Hope you enjoyed.


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There is something special about family heirlooms that has nothing to do with monetary value. Somehow in knowing that one of your forbearers wore and valued an item of jewellery it gives you a connection to the past that is quite special. Jewellery is an especially personal item and pearls have been a valued commodity in fashion for many decades. My family were not wealthy and so Great Grandma’s pearls are quality faux pearls not real. Despite their faux status they are actually quite lovely as each pearl has an irregularity to its shape rather than being perfectly round. The pearls also have a creamy lustre with some depth not like modern fake pearls. They may be glass as they are quite heavy and tinkle loudly when dropped into a ceramic bowl.

When they were passed on to me by mother they were as she received them, broken, tied up in knots and fairly soiled. It’s hard to imagine how they came to be in this state. I know that she will have received them when her father died many, many years after the premature death of her mother. I can only imagine that he saw no value in them and they were in the back of a drawer or cupboard for many years since my Great Grandmothers death or at least Nanna’s death. I spent some time gently unraveling the strings before taking this first photo. You can see that the clasp and French wire are corroded and strings broken.

After counting and measuring I gave the pearls a gentle bath and the improvement in their lustre was quite heartening! Then began the restringing.

I had to work out the balance of the pearl numbers on each string to achieve the correct design and then restring with silk thread and French wire. Whilst these pearls were not originally individually knotted, as they are quite lovely and to improve their aesthetic I have chosen to restring them in the traditional manner with individual knots between each pearl.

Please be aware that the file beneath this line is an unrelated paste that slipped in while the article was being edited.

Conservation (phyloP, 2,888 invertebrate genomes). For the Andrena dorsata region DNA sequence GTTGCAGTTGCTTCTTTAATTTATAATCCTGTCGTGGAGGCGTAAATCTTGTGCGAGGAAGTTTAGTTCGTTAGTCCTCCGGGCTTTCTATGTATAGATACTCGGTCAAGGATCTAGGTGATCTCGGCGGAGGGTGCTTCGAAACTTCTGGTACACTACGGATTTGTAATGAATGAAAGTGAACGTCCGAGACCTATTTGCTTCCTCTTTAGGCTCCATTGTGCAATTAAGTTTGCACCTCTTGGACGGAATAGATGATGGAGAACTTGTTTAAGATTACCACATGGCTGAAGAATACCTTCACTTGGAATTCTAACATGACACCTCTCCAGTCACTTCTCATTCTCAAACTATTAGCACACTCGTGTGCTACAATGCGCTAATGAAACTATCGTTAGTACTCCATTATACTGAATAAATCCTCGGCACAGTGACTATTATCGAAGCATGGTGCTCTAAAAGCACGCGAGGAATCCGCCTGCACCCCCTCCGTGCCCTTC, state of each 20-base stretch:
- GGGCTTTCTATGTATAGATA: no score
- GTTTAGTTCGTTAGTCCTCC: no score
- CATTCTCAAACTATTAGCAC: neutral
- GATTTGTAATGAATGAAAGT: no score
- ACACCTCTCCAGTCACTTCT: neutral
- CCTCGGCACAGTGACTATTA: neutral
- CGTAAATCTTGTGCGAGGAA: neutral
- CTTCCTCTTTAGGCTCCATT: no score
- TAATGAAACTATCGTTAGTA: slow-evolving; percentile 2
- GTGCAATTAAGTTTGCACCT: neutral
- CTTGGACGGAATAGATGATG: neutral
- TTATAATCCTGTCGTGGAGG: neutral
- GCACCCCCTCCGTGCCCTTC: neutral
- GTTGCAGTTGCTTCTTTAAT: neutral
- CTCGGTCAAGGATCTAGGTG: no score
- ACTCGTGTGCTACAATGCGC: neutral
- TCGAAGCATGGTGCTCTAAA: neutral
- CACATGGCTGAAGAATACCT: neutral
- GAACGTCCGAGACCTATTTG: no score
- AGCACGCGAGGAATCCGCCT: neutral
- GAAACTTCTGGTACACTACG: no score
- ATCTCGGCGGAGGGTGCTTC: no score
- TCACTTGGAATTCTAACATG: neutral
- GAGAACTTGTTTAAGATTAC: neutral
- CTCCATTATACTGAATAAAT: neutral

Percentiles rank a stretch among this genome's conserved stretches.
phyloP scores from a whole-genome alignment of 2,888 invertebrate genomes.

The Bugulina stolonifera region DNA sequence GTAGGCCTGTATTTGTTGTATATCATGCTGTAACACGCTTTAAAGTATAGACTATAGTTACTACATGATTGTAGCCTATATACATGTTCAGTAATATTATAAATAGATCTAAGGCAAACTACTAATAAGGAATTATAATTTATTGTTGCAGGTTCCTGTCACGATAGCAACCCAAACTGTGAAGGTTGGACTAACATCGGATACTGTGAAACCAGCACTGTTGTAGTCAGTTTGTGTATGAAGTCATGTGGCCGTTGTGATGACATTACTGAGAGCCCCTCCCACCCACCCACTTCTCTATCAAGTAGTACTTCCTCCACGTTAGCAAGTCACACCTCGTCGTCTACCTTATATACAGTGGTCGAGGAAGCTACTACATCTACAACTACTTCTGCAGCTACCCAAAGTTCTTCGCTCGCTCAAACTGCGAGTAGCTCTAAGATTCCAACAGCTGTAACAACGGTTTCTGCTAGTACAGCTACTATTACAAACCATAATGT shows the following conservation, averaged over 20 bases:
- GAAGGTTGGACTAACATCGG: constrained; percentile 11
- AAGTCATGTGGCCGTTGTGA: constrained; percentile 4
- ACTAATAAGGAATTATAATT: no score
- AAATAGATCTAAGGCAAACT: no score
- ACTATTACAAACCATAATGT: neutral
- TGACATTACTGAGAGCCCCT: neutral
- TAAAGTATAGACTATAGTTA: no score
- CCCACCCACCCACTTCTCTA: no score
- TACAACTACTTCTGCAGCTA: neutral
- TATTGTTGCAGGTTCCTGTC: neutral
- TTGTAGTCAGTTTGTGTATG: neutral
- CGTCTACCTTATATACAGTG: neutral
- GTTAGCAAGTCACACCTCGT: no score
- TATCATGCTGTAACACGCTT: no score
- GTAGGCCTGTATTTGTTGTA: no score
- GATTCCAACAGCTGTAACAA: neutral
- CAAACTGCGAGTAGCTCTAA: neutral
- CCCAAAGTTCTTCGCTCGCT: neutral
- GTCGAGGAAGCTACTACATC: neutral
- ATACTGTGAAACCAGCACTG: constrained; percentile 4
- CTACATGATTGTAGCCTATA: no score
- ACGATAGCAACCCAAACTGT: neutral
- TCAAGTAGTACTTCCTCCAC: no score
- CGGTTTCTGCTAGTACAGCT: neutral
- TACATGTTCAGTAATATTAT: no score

Now I just have to have a think about how to rock three string pearls without actually looking like a Nanna!

I was really hoping my Aunt who is the keeper of old photographs in our family might be able to find a photo of Great Grandma in her pearls to accompany this post. Alas, none is to be found. Perhaps I should add a photo of one of my daughters wearing them in time. That would be fitting.



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I am ashamed to admit I bought this sweet little purse ages ago. No I really mean ages… I am pretty sure it was in the late 80’s early 90’s. It was in this state at the time and I bought it intending to refurbish its vintage goodness. Ah well, time has ticked on and it has never quite made it to the top of my priority list, until now. I am sooooooooo pleased though that I have finally had an excuse to put aside the time to attend to it. Finding beads wasn’t too difficult although I did have to compromise. I feel fairly certain the original bead was a size 10 and the closest I could get was size 11. The shape is also slightly different. The original bead is more like a doughnut where as the replacement is a bit fuller. I think it is ok though. It can now be used!

Before sml 2

You can see that the old thread is slowly rotting away and this job required securing loose beads as well as rebuilding the original design as closely as I could ascertain from the barely visible stitching marks in the satin. It took a little time but I think well worth it.


During sml

After the beading and cleaning is finished, a very gentle manipulation and some steam to restore its original shape and voila, time to get out into society again.

After sml 2

Next project…..